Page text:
tvCilla review: A poignant ending to mini-series
News
i100
Life and Style
Bearing up: Sebastian Flyte with his teddy Aloysius in Brideshead Revisited
lifePhilippa Perry explains why a third of students take a bear to uni
Arts and Entertainment
Sir Alan Sugar appearing in a shot from Apprentice which was used in a Cassette Boy mashup
artsA judge will rule if pieces are funny enough to be classed as parodies
Latest stories from i100
Have you tried new the Independent Digital Edition apps?

Day In a Page

Isis is an hour from Baghdad, the Iraq army has little chance against it, and air strikes won't help

Isis an hour away from Baghdad -

and with no sign of Iraq army being able to make a successful counter-attack
Turner Prize 2014 is frustratingly timid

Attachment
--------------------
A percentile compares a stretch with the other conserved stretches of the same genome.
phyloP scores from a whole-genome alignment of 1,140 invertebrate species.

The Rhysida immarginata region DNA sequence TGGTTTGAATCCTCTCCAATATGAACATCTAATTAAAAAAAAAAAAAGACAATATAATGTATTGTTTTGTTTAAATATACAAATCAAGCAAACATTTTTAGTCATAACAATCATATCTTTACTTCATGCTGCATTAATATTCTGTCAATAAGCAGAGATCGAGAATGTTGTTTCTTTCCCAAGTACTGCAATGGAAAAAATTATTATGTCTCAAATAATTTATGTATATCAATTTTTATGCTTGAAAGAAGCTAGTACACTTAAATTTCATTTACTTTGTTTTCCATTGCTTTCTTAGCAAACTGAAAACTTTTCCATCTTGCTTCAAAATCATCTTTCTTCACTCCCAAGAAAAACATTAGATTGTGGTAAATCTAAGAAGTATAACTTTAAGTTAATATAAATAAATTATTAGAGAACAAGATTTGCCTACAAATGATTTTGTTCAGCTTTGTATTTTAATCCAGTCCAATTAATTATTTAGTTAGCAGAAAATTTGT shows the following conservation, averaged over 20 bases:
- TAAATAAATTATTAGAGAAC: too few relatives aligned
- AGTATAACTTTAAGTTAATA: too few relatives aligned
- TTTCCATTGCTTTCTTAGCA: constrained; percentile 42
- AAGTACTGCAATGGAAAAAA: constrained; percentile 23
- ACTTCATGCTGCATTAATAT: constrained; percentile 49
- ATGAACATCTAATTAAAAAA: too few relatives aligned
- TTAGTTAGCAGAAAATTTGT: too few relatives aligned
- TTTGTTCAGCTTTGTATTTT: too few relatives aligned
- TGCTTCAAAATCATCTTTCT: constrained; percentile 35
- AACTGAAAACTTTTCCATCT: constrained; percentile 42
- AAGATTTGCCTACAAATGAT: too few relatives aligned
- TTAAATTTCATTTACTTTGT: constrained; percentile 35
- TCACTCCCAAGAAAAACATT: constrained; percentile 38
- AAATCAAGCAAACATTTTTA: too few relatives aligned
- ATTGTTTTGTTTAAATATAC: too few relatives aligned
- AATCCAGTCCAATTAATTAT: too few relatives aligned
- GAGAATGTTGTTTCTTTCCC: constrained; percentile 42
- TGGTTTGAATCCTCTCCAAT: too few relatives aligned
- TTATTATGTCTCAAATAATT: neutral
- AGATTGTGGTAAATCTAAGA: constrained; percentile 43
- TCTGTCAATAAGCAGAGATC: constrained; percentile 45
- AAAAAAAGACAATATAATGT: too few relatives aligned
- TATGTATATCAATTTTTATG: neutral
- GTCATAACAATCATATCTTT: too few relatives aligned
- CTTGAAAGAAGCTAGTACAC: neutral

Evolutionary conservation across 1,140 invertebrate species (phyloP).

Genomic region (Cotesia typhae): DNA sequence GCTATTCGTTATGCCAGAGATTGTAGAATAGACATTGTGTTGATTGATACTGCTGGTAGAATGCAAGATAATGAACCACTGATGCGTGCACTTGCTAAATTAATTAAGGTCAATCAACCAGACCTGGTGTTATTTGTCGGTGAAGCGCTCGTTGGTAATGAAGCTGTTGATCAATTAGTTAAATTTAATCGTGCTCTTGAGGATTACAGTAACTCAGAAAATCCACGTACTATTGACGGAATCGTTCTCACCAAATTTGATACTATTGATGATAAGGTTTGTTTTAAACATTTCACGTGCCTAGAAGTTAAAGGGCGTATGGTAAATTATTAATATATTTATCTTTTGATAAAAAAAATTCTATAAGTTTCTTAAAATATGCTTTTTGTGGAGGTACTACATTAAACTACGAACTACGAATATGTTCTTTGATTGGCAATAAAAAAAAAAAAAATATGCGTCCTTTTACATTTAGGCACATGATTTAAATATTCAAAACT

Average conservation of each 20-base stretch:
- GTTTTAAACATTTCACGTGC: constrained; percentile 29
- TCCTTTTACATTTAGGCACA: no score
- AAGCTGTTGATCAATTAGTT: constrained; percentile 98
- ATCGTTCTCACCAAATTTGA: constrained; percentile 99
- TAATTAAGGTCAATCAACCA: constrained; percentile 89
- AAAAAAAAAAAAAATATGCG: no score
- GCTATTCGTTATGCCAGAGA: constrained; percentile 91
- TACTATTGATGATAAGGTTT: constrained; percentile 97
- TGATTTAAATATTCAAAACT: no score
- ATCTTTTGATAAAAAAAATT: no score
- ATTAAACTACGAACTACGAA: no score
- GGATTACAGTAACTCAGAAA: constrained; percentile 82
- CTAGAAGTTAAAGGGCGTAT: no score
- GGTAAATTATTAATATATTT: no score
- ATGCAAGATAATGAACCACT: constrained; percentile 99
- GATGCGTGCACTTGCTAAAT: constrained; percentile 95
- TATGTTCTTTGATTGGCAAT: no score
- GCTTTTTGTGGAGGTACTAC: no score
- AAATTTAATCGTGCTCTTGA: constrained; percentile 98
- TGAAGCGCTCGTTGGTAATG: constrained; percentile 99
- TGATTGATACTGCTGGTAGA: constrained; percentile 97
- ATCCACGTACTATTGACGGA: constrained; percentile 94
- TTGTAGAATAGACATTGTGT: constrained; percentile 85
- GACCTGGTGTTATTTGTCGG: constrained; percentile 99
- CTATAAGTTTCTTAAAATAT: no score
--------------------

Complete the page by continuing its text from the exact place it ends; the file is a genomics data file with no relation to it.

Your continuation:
Turner Prize 2014 is frustratingly timid

The exhibition nods to rich and potentially brilliant ideas, but steps back
Last chance to see: Half the world’s animals have disappeared over the last 40 years

Last chance to see...

The Earth’s animal wildlife population has halved in 40 years
So here's why teenagers are always grumpy - and it's not what you think

Truth behind teens' grumpiness

Early school hours mess with their biological clocks
Why can no one stop hackers putting celebrities' private photos online?

Hacked photos: the third wave

Why can no one stop hackers putting celebrities' private photos online?
Royal Ballet star dubbed 'Charlize Theron in pointe shoes' takes on Manon

Homegrown ballerina is on the rise

Royal Ballet star Melissa Hamilton is about to tackle the role of Manon
Education, eduction, education? Our growing fascination with what really goes on in school

Education, education, education